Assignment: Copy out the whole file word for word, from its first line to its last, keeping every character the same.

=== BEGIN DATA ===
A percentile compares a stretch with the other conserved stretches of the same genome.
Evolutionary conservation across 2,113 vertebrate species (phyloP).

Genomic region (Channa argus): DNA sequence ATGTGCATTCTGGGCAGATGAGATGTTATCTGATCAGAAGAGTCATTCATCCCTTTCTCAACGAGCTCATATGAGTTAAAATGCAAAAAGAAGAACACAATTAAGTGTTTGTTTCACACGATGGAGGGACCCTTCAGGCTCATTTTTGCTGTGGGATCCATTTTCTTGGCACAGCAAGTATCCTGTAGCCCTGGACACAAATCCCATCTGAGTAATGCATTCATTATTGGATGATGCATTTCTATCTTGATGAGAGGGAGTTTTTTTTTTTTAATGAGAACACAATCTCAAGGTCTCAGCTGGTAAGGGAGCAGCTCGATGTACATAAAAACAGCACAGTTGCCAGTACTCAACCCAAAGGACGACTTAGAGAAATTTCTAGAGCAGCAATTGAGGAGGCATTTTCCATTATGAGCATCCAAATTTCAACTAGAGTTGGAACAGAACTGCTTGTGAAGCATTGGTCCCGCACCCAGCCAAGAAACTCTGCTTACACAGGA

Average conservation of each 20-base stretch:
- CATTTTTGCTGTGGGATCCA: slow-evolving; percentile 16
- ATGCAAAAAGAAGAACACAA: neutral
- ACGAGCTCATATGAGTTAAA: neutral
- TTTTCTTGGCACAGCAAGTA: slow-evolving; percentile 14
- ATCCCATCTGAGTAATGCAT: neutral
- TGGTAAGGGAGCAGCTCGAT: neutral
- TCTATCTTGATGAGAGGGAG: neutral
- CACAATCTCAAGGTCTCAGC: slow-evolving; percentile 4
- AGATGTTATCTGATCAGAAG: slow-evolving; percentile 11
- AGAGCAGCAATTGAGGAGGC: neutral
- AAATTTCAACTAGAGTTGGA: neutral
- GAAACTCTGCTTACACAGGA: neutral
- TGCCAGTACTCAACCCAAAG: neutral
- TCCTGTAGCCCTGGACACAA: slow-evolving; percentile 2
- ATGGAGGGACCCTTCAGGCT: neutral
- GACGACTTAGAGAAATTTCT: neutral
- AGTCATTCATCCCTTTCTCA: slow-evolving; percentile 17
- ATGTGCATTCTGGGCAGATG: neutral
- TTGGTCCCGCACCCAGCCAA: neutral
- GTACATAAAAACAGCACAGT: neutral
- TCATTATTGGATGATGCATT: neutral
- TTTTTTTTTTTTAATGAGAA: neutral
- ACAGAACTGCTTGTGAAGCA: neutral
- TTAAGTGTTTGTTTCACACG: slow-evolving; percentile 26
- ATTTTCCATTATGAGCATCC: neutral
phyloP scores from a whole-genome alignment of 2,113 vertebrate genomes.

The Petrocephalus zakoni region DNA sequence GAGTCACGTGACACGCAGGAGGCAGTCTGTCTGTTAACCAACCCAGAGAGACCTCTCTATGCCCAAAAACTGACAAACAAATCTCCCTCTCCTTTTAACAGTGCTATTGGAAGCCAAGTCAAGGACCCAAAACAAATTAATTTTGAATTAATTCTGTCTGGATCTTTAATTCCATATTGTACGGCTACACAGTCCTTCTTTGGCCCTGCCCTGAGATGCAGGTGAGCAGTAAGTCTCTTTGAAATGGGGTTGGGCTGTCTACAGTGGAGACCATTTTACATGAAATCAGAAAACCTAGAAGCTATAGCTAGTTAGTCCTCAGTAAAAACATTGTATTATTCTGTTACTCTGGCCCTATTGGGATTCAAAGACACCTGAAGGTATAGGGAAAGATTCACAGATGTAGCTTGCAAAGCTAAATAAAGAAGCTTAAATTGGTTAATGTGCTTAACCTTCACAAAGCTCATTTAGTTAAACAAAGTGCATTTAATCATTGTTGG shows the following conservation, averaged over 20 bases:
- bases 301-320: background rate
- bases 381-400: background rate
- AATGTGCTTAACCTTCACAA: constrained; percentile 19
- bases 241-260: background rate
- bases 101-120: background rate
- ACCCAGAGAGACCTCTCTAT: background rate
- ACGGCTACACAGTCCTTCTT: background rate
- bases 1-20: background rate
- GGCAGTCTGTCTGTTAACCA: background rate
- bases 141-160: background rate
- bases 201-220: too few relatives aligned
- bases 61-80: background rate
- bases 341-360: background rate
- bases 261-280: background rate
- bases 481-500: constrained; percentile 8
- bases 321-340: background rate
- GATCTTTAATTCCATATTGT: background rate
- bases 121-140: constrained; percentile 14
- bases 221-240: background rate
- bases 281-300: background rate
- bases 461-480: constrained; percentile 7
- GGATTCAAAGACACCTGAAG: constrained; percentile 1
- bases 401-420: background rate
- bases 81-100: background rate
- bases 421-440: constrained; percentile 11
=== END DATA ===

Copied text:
A percentile compares a stretch with the other conserved stretches of the same genome.
Evolutionary conservation across 2,113 vertebrate species (phyloP).

Genomic region (Channa argus): DNA sequence ATGTGCATTCTGGGCAGATGAGATGTTATCTGATCAGAAGAGTCATTCATCCCTTTCTCAACGAGCTCATATGAGTTAAAATGCAAAAAGAAGAACACAATTAAGTGTTTGTTTCACACGATGGAGGGACCCTTCAGGCTCATTTTTGCTGTGGGATCCATTTTCTTGGCACAGCAAGTATCCTGTAGCCCTGGACACAAATCCCATCTGAGTAATGCATTCATTATTGGATGATGCATTTCTATCTTGATGAGAGGGAGTTTTTTTTTTTTAATGAGAACACAATCTCAAGGTCTCAGCTGGTAAGGGAGCAGCTCGATGTACATAAAAACAGCACAGTTGCCAGTACTCAACCCAAAGGACGACTTAGAGAAATTTCTAGAGCAGCAATTGAGGAGGCATTTTCCATTATGAGCATCCAAATTTCAACTAGAGTTGGAACAGAACTGCTTGTGAAGCATTGGTCCCGCACCCAGCCAAGAAACTCTGCTTACACAGGA

Average conservation of each 20-base stretch:
- CATTTTTGCTGTGGGATCCA: slow-evolving; percentile 16
- ATGCAAAAAGAAGAACACAA: neutral
- ACGAGCTCATATGAGTTAAA: neutral
- TTTTCTTGGCACAGCAAGTA: slow-evolving; percentile 14
- ATCCCATCTGAGTAATGCAT: neutral
- TGGTAAGGGAGCAGCTCGAT: neutral
- TCTATCTTGATGAGAGGGAG: neutral
- CACAATCTCAAGGTCTCAGC: slow-evolving; percentile 4
- AGATGTTATCTGATCAGAAG: slow-evolving; percentile 11
- AGAGCAGCAATTGAGGAGGC: neutral
- AAATTTCAACTAGAGTTGGA: neutral
- GAAACTCTGCTTACACAGGA: neutral
- TGCCAGTACTCAACCCAAAG: neutral
- TCCTGTAGCCCTGGACACAA: slow-evolving; percentile 2
- ATGGAGGGACCCTTCAGGCT: neutral
- GACGACTTAGAGAAATTTCT: neutral
- AGTCATTCATCCCTTTCTCA: slow-evolving; percentile 17
- ATGTGCATTCTGGGCAGATG: neutral
- TTGGTCCCGCACCCAGCCAA: neutral
- GTACATAAAAACAGCACAGT: neutral
- TCATTATTGGATGATGCATT: neutral
- TTTTTTTTTTTTAATGAGAA: neutral
- ACAGAACTGCTTGTGAAGCA: neutral
- TTAAGTGTTTGTTTCACACG: slow-evolving; percentile 26
- ATTTTCCATTATGAGCATCC: neutral
phyloP scores from a whole-genome alignment of 2,113 vertebrate genomes.

The Petrocephalus zakoni region DNA sequence GAGTCACGTGACACGCAGGAGGCAGTCTGTCTGTTAACCAACCCAGAGAGACCTCTCTATGCCCAAAAACTGACAAACAAATCTCCCTCTCCTTTTAACAGTGCTATTGGAAGCCAAGTCAAGGACCCAAAACAAATTAATTTTGAATTAATTCTGTCTGGATCTTTAATTCCATATTGTACGGCTACACAGTCCTTCTTTGGCCCTGCCCTGAGATGCAGGTGAGCAGTAAGTCTCTTTGAAATGGGGTTGGGCTGTCTACAGTGGAGACCATTTTACATGAAATCAGAAAACCTAGAAGCTATAGCTAGTTAGTCCTCAGTAAAAACATTGTATTATTCTGTTACTCTGGCCCTATTGGGATTCAAAGACACCTGAAGGTATAGGGAAAGATTCACAGATGTAGCTTGCAAAGCTAAATAAAGAAGCTTAAATTGGTTAATGTGCTTAACCTTCACAAAGCTCATTTAGTTAAACAAAGTGCATTTAATCATTGTTGG shows the following conservation, averaged over 20 bases:
- bases 301-320: background rate
- bases 381-400: background rate
- AATGTGCTTAACCTTCACAA: constrained; percentile 19
- bases 241-260: background rate
- bases 101-120: background rate
- ACCCAGAGAGACCTCTCTAT: background rate
- ACGGCTACACAGTCCTTCTT: background rate
- bases 1-20: background rate
- GGCAGTCTGTCTGTTAACCA: background rate
- bases 141-160: background rate
- bases 201-220: too few relatives aligned
- bases 61-80: background rate
- bases 341-360: background rate
- bases 261-280: background rate
- bases 481-500: constrained; percentile 8
- bases 321-340: background rate
- GATCTTTAATTCCATATTGT: background rate
- bases 121-140: constrained; percentile 14
- bases 221-240: background rate
- bases 281-300: background rate
- bases 461-480: constrained; percentile 7
- GGATTCAAAGACACCTGAAG: constrained; percentile 1
- bases 401-420: background rate
- bases 81-100: background rate
- bases 421-440: constrained; percentile 11